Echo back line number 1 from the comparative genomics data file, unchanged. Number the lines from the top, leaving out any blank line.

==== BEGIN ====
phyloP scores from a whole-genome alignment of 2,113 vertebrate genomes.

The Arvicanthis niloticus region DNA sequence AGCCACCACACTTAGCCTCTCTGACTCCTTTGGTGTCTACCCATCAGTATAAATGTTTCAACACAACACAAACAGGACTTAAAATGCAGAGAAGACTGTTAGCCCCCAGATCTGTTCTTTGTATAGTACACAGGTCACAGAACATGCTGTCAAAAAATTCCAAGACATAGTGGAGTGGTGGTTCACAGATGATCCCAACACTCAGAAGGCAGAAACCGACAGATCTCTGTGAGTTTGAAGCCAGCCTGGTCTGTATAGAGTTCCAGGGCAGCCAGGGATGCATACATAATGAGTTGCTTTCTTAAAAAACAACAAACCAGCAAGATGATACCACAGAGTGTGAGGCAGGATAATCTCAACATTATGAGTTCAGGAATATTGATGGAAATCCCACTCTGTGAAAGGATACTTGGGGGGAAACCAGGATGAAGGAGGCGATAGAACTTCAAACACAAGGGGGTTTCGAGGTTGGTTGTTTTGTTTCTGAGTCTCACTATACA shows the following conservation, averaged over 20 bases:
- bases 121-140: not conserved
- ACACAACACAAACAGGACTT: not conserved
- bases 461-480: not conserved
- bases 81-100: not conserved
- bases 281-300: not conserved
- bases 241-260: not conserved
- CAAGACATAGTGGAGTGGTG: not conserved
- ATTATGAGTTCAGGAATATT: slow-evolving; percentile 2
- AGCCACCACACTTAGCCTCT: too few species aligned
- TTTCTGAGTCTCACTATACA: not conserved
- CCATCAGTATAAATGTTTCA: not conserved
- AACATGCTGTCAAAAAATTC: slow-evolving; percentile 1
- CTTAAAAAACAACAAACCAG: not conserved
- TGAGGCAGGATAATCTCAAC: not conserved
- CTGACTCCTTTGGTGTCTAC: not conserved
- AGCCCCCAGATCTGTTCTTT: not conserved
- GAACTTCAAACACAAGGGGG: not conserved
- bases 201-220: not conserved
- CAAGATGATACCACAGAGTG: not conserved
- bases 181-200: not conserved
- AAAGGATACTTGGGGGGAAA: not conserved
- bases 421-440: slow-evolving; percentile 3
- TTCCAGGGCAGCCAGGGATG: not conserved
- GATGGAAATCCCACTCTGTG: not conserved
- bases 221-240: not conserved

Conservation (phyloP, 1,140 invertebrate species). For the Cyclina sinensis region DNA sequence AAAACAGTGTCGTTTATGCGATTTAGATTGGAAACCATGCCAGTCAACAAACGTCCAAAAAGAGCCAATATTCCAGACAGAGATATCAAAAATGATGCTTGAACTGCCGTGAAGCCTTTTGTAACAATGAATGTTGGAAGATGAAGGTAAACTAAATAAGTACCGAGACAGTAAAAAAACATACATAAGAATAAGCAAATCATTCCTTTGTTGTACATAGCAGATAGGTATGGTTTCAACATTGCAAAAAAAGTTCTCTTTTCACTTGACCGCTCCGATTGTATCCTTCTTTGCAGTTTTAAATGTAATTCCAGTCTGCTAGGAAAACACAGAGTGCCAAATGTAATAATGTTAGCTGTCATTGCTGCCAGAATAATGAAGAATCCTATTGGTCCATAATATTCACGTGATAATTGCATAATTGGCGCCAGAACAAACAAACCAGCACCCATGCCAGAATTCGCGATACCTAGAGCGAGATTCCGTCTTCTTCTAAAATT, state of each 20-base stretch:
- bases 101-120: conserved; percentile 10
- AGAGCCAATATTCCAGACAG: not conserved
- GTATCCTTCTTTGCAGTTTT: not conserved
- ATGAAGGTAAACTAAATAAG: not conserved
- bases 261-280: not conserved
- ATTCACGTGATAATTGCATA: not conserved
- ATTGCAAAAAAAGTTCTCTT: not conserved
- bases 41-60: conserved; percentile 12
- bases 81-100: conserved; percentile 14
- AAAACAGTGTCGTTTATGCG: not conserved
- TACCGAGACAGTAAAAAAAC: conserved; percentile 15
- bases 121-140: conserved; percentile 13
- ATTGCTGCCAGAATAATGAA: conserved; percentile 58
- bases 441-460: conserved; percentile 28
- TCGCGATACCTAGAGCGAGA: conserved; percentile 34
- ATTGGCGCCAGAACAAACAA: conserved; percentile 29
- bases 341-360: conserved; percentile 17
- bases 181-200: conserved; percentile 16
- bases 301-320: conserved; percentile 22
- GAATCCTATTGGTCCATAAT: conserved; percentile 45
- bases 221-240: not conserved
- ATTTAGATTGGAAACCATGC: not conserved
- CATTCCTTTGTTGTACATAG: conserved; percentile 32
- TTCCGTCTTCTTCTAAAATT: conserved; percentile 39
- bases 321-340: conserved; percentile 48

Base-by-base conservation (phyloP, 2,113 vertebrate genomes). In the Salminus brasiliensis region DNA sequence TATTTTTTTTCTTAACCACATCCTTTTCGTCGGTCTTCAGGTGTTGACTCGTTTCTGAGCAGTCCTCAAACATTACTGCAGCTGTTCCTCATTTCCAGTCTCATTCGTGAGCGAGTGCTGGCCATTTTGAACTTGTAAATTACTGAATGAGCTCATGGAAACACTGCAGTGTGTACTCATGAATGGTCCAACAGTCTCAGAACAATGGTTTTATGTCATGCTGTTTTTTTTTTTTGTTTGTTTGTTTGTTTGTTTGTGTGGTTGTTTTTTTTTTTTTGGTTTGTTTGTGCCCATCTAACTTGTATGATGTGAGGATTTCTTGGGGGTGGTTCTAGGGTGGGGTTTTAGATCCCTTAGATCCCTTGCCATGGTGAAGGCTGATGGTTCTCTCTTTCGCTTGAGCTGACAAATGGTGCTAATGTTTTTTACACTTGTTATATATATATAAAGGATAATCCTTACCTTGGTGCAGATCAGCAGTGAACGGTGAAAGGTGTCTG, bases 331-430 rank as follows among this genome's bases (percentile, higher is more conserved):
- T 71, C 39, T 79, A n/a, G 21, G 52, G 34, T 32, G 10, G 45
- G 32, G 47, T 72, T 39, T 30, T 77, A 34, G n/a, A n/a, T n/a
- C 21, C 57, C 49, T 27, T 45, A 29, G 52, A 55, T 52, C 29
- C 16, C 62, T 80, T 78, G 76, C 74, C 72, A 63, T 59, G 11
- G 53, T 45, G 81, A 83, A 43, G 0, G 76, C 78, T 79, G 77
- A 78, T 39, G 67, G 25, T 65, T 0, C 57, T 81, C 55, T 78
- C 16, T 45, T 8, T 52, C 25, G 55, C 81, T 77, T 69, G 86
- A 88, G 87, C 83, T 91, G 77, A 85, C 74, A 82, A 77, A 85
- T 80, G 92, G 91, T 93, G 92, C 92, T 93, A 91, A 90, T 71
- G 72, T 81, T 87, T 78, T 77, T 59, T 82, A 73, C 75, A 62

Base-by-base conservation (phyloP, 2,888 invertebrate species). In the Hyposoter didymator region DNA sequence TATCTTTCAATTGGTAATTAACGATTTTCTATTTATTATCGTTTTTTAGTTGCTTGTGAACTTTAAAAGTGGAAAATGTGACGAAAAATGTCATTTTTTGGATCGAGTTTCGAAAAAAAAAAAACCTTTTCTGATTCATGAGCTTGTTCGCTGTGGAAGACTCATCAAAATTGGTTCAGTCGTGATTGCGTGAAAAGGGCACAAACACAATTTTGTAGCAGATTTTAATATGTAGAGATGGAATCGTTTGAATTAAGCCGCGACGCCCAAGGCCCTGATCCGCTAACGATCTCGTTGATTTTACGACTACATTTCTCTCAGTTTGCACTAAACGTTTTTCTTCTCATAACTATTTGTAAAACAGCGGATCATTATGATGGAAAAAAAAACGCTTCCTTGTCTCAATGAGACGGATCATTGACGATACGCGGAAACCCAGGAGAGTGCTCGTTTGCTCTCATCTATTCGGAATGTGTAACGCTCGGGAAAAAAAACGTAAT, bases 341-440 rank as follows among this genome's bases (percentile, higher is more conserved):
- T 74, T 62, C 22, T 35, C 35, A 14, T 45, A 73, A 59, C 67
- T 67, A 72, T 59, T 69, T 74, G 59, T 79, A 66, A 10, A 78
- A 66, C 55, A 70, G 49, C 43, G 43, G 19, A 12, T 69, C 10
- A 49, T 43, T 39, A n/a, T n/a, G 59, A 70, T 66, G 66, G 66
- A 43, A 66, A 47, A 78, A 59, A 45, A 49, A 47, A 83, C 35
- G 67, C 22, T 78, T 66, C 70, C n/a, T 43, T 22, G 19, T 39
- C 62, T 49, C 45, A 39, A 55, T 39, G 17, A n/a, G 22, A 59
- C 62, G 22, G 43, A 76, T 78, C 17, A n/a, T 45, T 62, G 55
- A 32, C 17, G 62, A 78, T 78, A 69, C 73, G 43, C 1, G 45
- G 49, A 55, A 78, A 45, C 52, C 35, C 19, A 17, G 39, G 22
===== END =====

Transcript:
phyloP scores from a whole-genome alignment of 2,113 vertebrate genomes.